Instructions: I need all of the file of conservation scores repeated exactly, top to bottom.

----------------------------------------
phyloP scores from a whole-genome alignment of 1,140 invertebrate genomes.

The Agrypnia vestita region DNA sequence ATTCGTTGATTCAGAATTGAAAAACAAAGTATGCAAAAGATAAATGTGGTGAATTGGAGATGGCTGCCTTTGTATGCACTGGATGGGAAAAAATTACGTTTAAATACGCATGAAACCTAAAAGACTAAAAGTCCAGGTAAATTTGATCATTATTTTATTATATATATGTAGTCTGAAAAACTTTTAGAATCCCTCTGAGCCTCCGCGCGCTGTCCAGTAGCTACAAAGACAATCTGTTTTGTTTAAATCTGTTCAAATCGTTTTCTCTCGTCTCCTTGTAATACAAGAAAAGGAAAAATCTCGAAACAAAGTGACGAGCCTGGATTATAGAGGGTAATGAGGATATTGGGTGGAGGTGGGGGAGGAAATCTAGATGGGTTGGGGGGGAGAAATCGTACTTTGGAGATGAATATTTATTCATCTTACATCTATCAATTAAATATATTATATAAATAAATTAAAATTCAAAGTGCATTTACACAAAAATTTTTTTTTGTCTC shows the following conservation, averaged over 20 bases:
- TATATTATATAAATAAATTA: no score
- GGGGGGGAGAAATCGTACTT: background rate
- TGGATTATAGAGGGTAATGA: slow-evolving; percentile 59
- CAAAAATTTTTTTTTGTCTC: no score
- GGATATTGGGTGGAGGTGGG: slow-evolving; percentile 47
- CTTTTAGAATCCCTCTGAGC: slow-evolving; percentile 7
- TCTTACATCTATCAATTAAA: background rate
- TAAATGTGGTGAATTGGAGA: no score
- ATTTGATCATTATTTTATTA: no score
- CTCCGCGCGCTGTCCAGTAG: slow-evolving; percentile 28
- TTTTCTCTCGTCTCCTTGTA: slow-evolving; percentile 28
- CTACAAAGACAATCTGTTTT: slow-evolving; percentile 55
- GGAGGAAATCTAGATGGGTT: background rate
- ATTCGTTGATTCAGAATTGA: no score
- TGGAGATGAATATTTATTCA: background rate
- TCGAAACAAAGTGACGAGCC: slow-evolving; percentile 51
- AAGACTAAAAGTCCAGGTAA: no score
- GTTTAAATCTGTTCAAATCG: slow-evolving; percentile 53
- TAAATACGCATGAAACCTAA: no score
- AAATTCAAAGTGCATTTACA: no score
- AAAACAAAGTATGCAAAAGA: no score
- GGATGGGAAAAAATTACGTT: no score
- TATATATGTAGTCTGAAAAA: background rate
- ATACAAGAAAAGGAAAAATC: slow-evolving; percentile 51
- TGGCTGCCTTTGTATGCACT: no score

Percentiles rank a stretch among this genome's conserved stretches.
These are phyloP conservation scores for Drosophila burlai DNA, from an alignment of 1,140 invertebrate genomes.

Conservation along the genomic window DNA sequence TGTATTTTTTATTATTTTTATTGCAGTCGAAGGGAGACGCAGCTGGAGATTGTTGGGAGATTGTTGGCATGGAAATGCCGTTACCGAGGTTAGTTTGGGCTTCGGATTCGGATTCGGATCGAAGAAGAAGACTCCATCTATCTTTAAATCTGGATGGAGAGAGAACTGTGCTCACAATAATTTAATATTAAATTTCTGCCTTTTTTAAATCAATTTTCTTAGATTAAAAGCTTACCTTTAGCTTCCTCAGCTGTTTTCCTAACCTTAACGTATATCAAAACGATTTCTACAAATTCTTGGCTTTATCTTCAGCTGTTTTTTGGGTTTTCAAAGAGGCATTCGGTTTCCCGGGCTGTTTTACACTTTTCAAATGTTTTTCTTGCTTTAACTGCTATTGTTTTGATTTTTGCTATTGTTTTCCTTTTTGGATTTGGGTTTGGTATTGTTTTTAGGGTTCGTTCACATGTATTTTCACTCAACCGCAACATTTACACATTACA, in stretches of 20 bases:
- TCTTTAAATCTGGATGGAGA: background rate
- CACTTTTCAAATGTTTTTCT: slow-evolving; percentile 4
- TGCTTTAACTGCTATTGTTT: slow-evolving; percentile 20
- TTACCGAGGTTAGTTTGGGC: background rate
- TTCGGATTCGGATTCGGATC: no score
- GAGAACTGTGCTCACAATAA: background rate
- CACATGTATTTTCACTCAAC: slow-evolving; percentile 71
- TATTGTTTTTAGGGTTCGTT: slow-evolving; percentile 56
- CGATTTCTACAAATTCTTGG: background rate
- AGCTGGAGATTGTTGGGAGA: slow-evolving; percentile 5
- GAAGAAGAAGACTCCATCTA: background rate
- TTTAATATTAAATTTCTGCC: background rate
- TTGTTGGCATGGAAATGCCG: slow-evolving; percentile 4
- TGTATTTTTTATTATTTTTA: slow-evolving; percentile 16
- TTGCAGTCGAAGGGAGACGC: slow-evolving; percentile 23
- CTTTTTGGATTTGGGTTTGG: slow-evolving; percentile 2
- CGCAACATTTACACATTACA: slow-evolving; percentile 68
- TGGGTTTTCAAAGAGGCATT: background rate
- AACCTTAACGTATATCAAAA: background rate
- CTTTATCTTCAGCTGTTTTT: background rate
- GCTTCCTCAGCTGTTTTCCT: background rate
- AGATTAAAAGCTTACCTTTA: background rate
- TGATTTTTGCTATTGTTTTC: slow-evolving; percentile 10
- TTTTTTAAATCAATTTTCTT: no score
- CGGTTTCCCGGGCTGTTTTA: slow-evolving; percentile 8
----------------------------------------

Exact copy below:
phyloP scores from a whole-genome alignment of 1,140 invertebrate genomes.

The Agrypnia vestita region DNA sequence ATTCGTTGATTCAGAATTGAAAAACAAAGTATGCAAAAGATAAATGTGGTGAATTGGAGATGGCTGCCTTTGTATGCACTGGATGGGAAAAAATTACGTTTAAATACGCATGAAACCTAAAAGACTAAAAGTCCAGGTAAATTTGATCATTATTTTATTATATATATGTAGTCTGAAAAACTTTTAGAATCCCTCTGAGCCTCCGCGCGCTGTCCAGTAGCTACAAAGACAATCTGTTTTGTTTAAATCTGTTCAAATCGTTTTCTCTCGTCTCCTTGTAATACAAGAAAAGGAAAAATCTCGAAACAAAGTGACGAGCCTGGATTATAGAGGGTAATGAGGATATTGGGTGGAGGTGGGGGAGGAAATCTAGATGGGTTGGGGGGGAGAAATCGTACTTTGGAGATGAATATTTATTCATCTTACATCTATCAATTAAATATATTATATAAATAAATTAAAATTCAAAGTGCATTTACACAAAAATTTTTTTTTGTCTC shows the following conservation, averaged over 20 bases:
- TATATTATATAAATAAATTA: no score
- GGGGGGGAGAAATCGTACTT: background rate
- TGGATTATAGAGGGTAATGA: slow-evolving; percentile 59
- CAAAAATTTTTTTTTGTCTC: no score
- GGATATTGGGTGGAGGTGGG: slow-evolving; percentile 47
- CTTTTAGAATCCCTCTGAGC: slow-evolving; percentile 7
- TCTTACATCTATCAATTAAA: background rate
- TAAATGTGGTGAATTGGAGA: no score
- ATTTGATCATTATTTTATTA: no score
- CTCCGCGCGCTGTCCAGTAG: slow-evolving; percentile 28
- TTTTCTCTCGTCTCCTTGTA: slow-evolving; percentile 28
- CTACAAAGACAATCTGTTTT: slow-evolving; percentile 55
- GGAGGAAATCTAGATGGGTT: background rate
- ATTCGTTGATTCAGAATTGA: no score
- TGGAGATGAATATTTATTCA: background rate
- TCGAAACAAAGTGACGAGCC: slow-evolving; percentile 51
- AAGACTAAAAGTCCAGGTAA: no score
- GTTTAAATCTGTTCAAATCG: slow-evolving; percentile 53
- TAAATACGCATGAAACCTAA: no score
- AAATTCAAAGTGCATTTACA: no score
- AAAACAAAGTATGCAAAAGA: no score
- GGATGGGAAAAAATTACGTT: no score
- TATATATGTAGTCTGAAAAA: background rate
- ATACAAGAAAAGGAAAAATC: slow-evolving; percentile 51
- TGGCTGCCTTTGTATGCACT: no score

Percentiles rank a stretch among this genome's conserved stretches.
These are phyloP conservation scores for Drosophila burlai DNA, from an alignment of 1,140 invertebrate genomes.

Conservation along the genomic window DNA sequence TGTATTTTTTATTATTTTTATTGCAGTCGAAGGGAGACGCAGCTGGAGATTGTTGGGAGATTGTTGGCATGGAAATGCCGTTACCGAGGTTAGTTTGGGCTTCGGATTCGGATTCGGATCGAAGAAGAAGACTCCATCTATCTTTAAATCTGGATGGAGAGAGAACTGTGCTCACAATAATTTAATATTAAATTTCTGCCTTTTTTAAATCAATTTTCTTAGATTAAAAGCTTACCTTTAGCTTCCTCAGCTGTTTTCCTAACCTTAACGTATATCAAAACGATTTCTACAAATTCTTGGCTTTATCTTCAGCTGTTTTTTGGGTTTTCAAAGAGGCATTCGGTTTCCCGGGCTGTTTTACACTTTTCAAATGTTTTTCTTGCTTTAACTGCTATTGTTTTGATTTTTGCTATTGTTTTCCTTTTTGGATTTGGGTTTGGTATTGTTTTTAGGGTTCGTTCACATGTATTTTCACTCAACCGCAACATTTACACATTACA, in stretches of 20 bases:
- TCTTTAAATCTGGATGGAGA: background rate
- CACTTTTCAAATGTTTTTCT: slow-evolving; percentile 4
- TGCTTTAACTGCTATTGTTT: slow-evolving; percentile 20
- TTACCGAGGTTAGTTTGGGC: background rate
- TTCGGATTCGGATTCGGATC: no score
- GAGAACTGTGCTCACAATAA: background rate
- CACATGTATTTTCACTCAAC: slow-evolving; percentile 71
- TATTGTTTTTAGGGTTCGTT: slow-evolving; percentile 56
- CGATTTCTACAAATTCTTGG: background rate
- AGCTGGAGATTGTTGGGAGA: slow-evolving; percentile 5
- GAAGAAGAAGACTCCATCTA: background rate
- TTTAATATTAAATTTCTGCC: background rate
- TTGTTGGCATGGAAATGCCG: slow-evolving; percentile 4
- TGTATTTTTTATTATTTTTA: slow-evolving; percentile 16
- TTGCAGTCGAAGGGAGACGC: slow-evolving; percentile 23
- CTTTTTGGATTTGGGTTTGG: slow-evolving; percentile 2
- CGCAACATTTACACATTACA: slow-evolving; percentile 68
- TGGGTTTTCAAAGAGGCATT: background rate
- AACCTTAACGTATATCAAAA: background rate
- CTTTATCTTCAGCTGTTTTT: background rate
- GCTTCCTCAGCTGTTTTCCT: background rate
- AGATTAAAAGCTTACCTTTA: background rate
- TGATTTTTGCTATTGTTTTC: slow-evolving; percentile 10
- TTTTTTAAATCAATTTTCTT: no score
- CGGTTTCCCGGGCTGTTTTA: slow-evolving; percentile 8